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September 2, 2017: Dumpster Fire

The late afternoon shift was uneventful. The early evening shift was eventful. I was working at the sorting table, there were more than enough cans and bottles to keep me and the two Colony High School ROTC guys busy.

I smelled smoke, looked up, over at the dumpster area. There are three roll-off dumpsters, the one facing us contains recyclable cardboard. The two, across the way, contain landfill fodder. My jaw dropped as I saw black smoke pouring out of the far corner of the right side garbage dumpster.

“Fire!” I yelled. Both teenagers spun around. “Fire!” they reiterated, in near unison.

“I’ll get the fire extinguisher. You call 911,” I yelled. I pulled off my orange rubber gloves and raced over the shack and pulled the extinguisher off the wall. There is a rise before the dumpster area, I trotted assuredly up it and stopped in front of the large green containers. Then all assurance that I had disappeared. I’d seen Pete put out a generator shack fire, so I thought that all I needed to do was hold the extinguisher out in front of me and squeeze on the handle. I was wrong. I squeezed on the handle and nothing happened. I looked at it. I needed to pull a pin so that the handle would move. And

I needed to cut the plastic loop that was holding the pin in place. Oh oh.

I hauled ass back to the shed, cut the loop with scissors and hauled ass back to the dumpster. In the thirty seconds that it had taken me to figure out the intricacies of the extinguisher, the fire had acquired a life of its own. Flames were shooting up into the sky and thick, black smoke was pouring out of the container.

I glanced back at the boys. They were standing by the sorting table.

“Did you call 911?” I yelled.

“He did,” one of the fellows said, nudging his buddy.

“Yeah, I did,” he said.

As if on cue one of the lime-green maintenance trucks pulled around the bend, up the rise, then backed down again. The driver then sped over to the nearby water truck. Two men leapt out. One hooked up the hose that was at the base of the truck and the other pulled it over to the dumpster. The one holding the hose looked over at the man standing next to the water truck. He pointed the hose nozzle at the flames and turned on the hose. The water shot out of the hose, travelled in an arc, and landed on the intended target, the first mound of garbage. There was a sizzling sound, and steam, lots of steam.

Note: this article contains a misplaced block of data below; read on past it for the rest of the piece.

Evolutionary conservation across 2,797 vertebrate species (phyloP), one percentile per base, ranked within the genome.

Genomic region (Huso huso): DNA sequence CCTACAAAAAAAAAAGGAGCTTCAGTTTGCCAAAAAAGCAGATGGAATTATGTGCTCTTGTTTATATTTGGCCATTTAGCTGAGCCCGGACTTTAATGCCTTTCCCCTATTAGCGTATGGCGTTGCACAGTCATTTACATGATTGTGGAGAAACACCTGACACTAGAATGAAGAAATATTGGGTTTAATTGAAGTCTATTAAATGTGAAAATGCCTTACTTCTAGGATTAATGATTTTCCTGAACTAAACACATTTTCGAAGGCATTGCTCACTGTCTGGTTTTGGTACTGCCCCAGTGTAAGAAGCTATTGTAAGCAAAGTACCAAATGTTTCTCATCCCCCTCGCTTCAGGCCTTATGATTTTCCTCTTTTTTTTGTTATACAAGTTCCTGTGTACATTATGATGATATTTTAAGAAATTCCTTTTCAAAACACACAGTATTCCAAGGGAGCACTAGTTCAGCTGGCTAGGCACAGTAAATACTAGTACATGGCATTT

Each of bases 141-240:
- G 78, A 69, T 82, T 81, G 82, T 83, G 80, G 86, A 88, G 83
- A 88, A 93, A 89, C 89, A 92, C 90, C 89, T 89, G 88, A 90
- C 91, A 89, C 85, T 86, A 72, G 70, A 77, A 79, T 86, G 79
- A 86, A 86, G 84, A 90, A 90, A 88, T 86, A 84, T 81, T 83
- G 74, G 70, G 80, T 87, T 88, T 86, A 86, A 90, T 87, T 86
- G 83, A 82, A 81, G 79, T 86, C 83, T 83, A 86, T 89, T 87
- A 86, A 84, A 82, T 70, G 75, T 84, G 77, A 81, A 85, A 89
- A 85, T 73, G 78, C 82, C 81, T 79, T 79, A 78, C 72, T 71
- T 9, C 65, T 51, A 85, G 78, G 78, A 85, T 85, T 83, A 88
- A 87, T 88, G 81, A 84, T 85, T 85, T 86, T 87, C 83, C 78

I heard a rumbling, looked to my right. The front end loader that was generally used to tamp down the garbage was trundling up the hill. I hurried over to what I thought was the safest vantage point, the cardboard dumpster, which was across the way. The big yellow machine turned perpendicular to the dumpster. As it turned it made the characteristic eep, eep, eep sound.

The man with the hose waved it back and forth. The flames died down. The front end operator first raised and then lowered the bucket into the mess. I, who was still holding the fire extinguisher suddenly felt small and ineffectual.

The bucket rose upward. It contained a mass of melted plastic and singed organic matter. I smelled the plastic, imagined it coating my lungs, and trotted back over to the sorting table.

“You see that?” I asked the two sorting table volunteers.

“Gross,” one said. The other nodded.

A firetruck appeared. A fireman got out and strode over to the water truck guy. I presumed that the water truck guy said that his crew had everything under control.

I let the volunteers know indirectly that it was time to return to work by emptying the contents of one of the white plastic bags back on the table. One put his gloves back on, and the other continued to strut around like a rooster.

“I called 911,” he said.

“You should get an award for your efforts,” I said.


“Yeah, at a high school assembly. The local mayor could present you with an award.”

“An award?” Hearing this his eyes grew wide.

“Yeah, like a key to the city or something.”

“Better yet, he could present you with a big cabbage” the other one said.

“Yeah, an 80 pounder.” I said.

“I called 911,” he said, as the fire truck left the Orange Parking Lot.

“Quitting time. It’s 8 p.m. Our shift’s over,” the second guy said.

“Hey wait. You can’t leave. We have more here to sort.”

“Have to go,” he said. “My mother is picking us up.”

The pair departed. I continued to sort to the tune of the Doobie Brothers “Taking it to the Streets.”

Next: 243. 9/3/17: The Unseen Volunteer

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